Do women in China face greater inequality than women elsewhere? What’s their status in society and what kind of rights do they have in a country that’s single track about its authoritarian politics. China’s constitution guarantees women equal rights with men in all spheres of life. The country has committed to the UN Women to build health projects, but what status those projects are at isn’t deeply reported. In DemocraShe this time we speak to Fang Wang a journalist whose insights on the under-the-surface of law and rights is a true reflection of how Chinese women struggle. Every single day.

What is the real assessment of gender equality in China?
The general perception is that China enjoys relatively high level of gender equality because Chairman Mao Zedong famously said “Women uphold half the sky”, and that Communism is about “liberating men and women from all kinds of restraints” including their traditional gender roles.
In reality, a higher percentage of Chinese women continue to work after getting married and having children than in Korea or Japan. But “equality” stops there.
There are very few women in politics. Out of the 7-person Politburo Standing Committee, the top ring of the Chinese Communist Party, there’s no women. Out of the 25-person Politburo, one level down, there is only one woman. Discrimination against women, especially those who have children or are expected to have children in the near future, is common in workplace. Many companies would ask new female hires to sign contracts stipulating that they can’t bear children within certain years, although it’s against the law. By social norms, women are still expected to get married and have children before their mid 30th. Single women above 30 would often be called “leftovers”.
As China’s MeToo movement reveals, harassment by superiors of female subordinates at workplaces, universities, and even NGOs is a big undercurrent that has been largely neglected.

Many companies would ask new female hires to sign contracts stipulating that they can’t bear children within certain years

Are girls celebrated or is there a desire for families to want sons or grandsons? 
Traditionally, Chinese families preferred boys because a girl, after getting married, was no longer considered a member of the family (instead she became an asset of her husband’s family). So boys not only provided labors but their parents relied on them for their retirement.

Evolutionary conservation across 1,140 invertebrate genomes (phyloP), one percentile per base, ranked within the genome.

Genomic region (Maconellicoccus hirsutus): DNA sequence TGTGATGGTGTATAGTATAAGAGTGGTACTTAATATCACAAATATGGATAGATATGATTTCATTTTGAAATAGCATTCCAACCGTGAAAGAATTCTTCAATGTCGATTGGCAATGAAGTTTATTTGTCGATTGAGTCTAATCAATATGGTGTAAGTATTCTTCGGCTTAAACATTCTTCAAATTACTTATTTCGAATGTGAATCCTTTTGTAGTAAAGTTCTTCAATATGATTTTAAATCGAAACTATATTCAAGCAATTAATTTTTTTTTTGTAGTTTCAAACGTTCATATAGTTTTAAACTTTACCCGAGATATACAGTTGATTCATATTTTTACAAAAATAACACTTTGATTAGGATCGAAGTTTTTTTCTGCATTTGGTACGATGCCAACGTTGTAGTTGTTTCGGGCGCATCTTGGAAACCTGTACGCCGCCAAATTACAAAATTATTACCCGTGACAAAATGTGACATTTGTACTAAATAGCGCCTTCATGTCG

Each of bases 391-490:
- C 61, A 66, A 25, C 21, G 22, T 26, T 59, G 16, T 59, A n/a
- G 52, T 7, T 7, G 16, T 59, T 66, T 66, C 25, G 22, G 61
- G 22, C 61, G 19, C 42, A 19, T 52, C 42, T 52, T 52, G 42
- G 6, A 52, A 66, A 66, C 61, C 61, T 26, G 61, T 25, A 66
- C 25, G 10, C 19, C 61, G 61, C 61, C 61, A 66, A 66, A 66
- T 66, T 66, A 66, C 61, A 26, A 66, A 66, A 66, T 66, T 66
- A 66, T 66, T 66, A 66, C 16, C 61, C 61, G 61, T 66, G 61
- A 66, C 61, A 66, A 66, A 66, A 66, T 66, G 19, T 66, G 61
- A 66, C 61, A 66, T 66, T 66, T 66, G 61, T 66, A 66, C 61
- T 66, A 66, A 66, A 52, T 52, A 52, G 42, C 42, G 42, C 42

This has changed a lot, especially in urban areas where almost all households are covered with social security. In the past two or three decades, in big cities, some families even prefer girls nowadays because when young people get married, usually the husband, and his parents, is expected to make the down payment for the young couple’s first property, or for the wedding, which can be very expensive.
In rural areas, the cost for a young man to marry a girl can account for a significant chunk of the man’s family savings. This is largely due to a shortage of young women, which is the result of a combination of factors, including decades of the one-child policy, traditional preference for boys and many young women becoming migrant workers in big cities.
Do women feel they are safe in the PRC? If yes, how?

In most big Chinese cities, women feel safe because public security is generally not a concern for most people. Rape is a felony that comes with severe punishment, therefore is relatively rare. Rape cases make big headlines and are usually ubiquitously condemned.

Compared with rape, domestic violence is a bigger threat to Chinese women. Many men, even women, do not consider domestic violence a serious issue, and law enforcers are usually reluctant to intervene.
As a journalist, how would you describe the challenges of your working in China?
The challenge is to fight censorship and government propaganda at the same time. China’s media is highly controlled, so the biggest challenge is to strike a delicate balance between making critical stories and voices heard and surviving censorship.
Based on your society and its norms, would you say men in China are supportive of their partners and contribute to chores and other work?
I would say there are very supportive husbands and there are very elusive/irresponsible/incapable husbands. Husbands in certain cities such as Shanghai are well-known for being very supportive, and those in northern provinces have a reputation of not being family-oriented enough. But these claims tend to be based on anecdotal evidence.
What are the women at work benefits – for example, how is the maternity leave law in China? Just a big picture of workplace norms?
Maternity leave is at minimum 98 days by law. Many women can negotiate with their workplace for a bit more. I myself took a 4.5 month maternity leave. Other than that young mothers get little support from the government. It’s typical for grandparents to stay with the young couple to help take care of their grandchildren. My parents have been living with me and my husband since my son’s birth. Kindergarten starts at 3. Day care centers accepting younger kids are all privately run and usually very expensive. Because of the time and financial pressure, more and more women are becoming full-time mothers.

For you personally, who would be your role models from within China and even internationally?

In China, my role model is Hu Shuli, founder and editor of Caixin magazine, the most independent, professional and vocal financial magazine in China. Internationally, my role model is Oriana Fallaci, the Italian journalist who challenged many political strongmen in interviews.
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